The lawsuits caught many intellectual property experts by surprise. And for good reason.
The plaintiffs alleged that a well-known, decades-old business practice was, in fact, copyright infringement. Moreover, the alleged infringers were two respected law firms that specialize in IP law.
The key issue in these lawsuits is whether the law firms’ copying is “fair use” and thus not infringing. To decide that issue, a court must consider the four factors specified by Section 107 of the Copyright Act: the purpose of the copying, the nature of the copyrighted work, the percentage of the work that was copied and the effect of the copying on the market for the copyrighted work.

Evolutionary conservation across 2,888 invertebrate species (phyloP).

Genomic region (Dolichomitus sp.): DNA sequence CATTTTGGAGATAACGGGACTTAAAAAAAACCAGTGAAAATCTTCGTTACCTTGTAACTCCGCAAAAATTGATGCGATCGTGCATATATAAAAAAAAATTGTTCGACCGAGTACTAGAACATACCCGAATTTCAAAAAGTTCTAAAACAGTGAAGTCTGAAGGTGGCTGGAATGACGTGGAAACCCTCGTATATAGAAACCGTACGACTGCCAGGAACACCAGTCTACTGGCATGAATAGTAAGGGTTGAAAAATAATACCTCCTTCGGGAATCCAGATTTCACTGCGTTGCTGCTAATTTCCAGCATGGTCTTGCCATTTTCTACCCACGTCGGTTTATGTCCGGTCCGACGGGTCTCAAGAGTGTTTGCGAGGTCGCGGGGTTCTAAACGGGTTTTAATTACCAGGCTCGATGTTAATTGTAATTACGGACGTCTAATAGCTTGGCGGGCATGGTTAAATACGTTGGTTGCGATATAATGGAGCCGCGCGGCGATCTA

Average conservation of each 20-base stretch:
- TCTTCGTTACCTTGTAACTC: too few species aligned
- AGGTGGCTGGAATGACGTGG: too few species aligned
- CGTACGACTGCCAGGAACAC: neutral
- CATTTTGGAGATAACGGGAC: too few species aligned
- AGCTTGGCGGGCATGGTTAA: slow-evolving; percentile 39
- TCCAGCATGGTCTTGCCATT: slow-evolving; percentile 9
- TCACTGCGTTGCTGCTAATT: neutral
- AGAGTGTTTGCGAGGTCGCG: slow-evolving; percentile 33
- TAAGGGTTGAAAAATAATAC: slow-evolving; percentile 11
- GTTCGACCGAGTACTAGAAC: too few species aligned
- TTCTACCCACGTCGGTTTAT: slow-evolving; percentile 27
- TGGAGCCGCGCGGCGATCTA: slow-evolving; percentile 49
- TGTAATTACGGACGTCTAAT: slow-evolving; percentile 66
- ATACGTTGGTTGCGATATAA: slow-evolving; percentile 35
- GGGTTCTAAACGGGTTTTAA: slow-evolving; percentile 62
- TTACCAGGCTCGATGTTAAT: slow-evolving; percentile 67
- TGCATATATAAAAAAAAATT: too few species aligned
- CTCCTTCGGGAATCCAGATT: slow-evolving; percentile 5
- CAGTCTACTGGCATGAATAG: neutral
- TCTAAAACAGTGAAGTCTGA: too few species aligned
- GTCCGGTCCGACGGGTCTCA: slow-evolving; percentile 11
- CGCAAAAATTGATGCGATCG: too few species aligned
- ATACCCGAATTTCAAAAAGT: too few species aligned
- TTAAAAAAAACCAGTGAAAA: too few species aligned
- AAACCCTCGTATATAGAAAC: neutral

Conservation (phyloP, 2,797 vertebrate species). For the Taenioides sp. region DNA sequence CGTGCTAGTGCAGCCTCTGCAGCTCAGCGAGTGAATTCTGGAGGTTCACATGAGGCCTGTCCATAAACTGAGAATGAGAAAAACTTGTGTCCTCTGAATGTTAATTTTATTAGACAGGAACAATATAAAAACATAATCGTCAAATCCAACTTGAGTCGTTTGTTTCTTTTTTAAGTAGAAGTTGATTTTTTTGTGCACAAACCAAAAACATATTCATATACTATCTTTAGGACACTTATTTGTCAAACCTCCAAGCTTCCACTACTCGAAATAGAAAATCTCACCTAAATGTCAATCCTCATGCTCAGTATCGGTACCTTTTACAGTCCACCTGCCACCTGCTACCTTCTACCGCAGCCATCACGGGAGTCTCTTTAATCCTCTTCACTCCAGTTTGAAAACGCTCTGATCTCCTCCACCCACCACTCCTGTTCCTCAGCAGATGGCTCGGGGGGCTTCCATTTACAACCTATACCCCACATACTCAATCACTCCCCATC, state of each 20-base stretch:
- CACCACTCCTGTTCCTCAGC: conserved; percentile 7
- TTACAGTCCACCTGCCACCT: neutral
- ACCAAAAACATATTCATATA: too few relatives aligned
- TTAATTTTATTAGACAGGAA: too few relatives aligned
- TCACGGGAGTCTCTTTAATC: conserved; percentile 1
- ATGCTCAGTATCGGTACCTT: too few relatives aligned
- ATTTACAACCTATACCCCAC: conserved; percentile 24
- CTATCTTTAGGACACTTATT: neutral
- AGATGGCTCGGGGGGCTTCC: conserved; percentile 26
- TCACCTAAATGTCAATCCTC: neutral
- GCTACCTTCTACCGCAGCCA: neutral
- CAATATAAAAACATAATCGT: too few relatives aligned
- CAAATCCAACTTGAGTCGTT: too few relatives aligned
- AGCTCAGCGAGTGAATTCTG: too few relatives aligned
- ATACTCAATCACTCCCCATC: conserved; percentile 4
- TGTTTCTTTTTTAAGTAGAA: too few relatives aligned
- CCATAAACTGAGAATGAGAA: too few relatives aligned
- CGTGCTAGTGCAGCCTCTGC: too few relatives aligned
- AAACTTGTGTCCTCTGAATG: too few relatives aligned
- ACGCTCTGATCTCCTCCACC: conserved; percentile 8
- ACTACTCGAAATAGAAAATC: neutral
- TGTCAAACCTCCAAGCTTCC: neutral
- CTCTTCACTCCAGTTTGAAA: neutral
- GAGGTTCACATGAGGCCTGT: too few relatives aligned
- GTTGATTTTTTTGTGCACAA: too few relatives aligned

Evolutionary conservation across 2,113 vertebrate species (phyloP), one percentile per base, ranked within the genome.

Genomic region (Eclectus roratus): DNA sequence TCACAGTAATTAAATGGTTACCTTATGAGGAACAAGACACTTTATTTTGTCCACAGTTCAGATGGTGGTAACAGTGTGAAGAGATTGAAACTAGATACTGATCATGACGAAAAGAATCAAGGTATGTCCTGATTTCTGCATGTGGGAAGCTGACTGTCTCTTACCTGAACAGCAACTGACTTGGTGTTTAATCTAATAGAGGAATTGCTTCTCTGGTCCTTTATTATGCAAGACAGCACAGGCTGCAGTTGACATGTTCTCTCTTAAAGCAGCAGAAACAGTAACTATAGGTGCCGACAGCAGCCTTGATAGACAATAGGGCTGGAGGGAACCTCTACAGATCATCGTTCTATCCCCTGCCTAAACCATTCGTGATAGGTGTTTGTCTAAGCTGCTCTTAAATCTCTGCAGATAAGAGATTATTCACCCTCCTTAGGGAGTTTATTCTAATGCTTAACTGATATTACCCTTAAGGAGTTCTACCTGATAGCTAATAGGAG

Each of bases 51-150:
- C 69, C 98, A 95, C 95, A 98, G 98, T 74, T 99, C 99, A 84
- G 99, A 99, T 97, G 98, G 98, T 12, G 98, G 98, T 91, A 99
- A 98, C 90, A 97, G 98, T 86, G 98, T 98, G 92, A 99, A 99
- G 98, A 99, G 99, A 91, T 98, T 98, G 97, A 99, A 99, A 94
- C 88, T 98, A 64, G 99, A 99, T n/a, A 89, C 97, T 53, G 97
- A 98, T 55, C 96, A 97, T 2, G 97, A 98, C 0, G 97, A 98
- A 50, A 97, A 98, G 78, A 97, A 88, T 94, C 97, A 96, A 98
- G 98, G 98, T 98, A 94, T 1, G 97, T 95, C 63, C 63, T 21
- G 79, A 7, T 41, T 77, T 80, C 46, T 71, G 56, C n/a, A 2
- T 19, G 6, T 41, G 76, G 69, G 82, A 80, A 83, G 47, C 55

There’s another issue: When a law firm copies an article for the PTO, it routinely makes at least one additional copy for its files. Even if the former is protected by fair use, the latter may not be.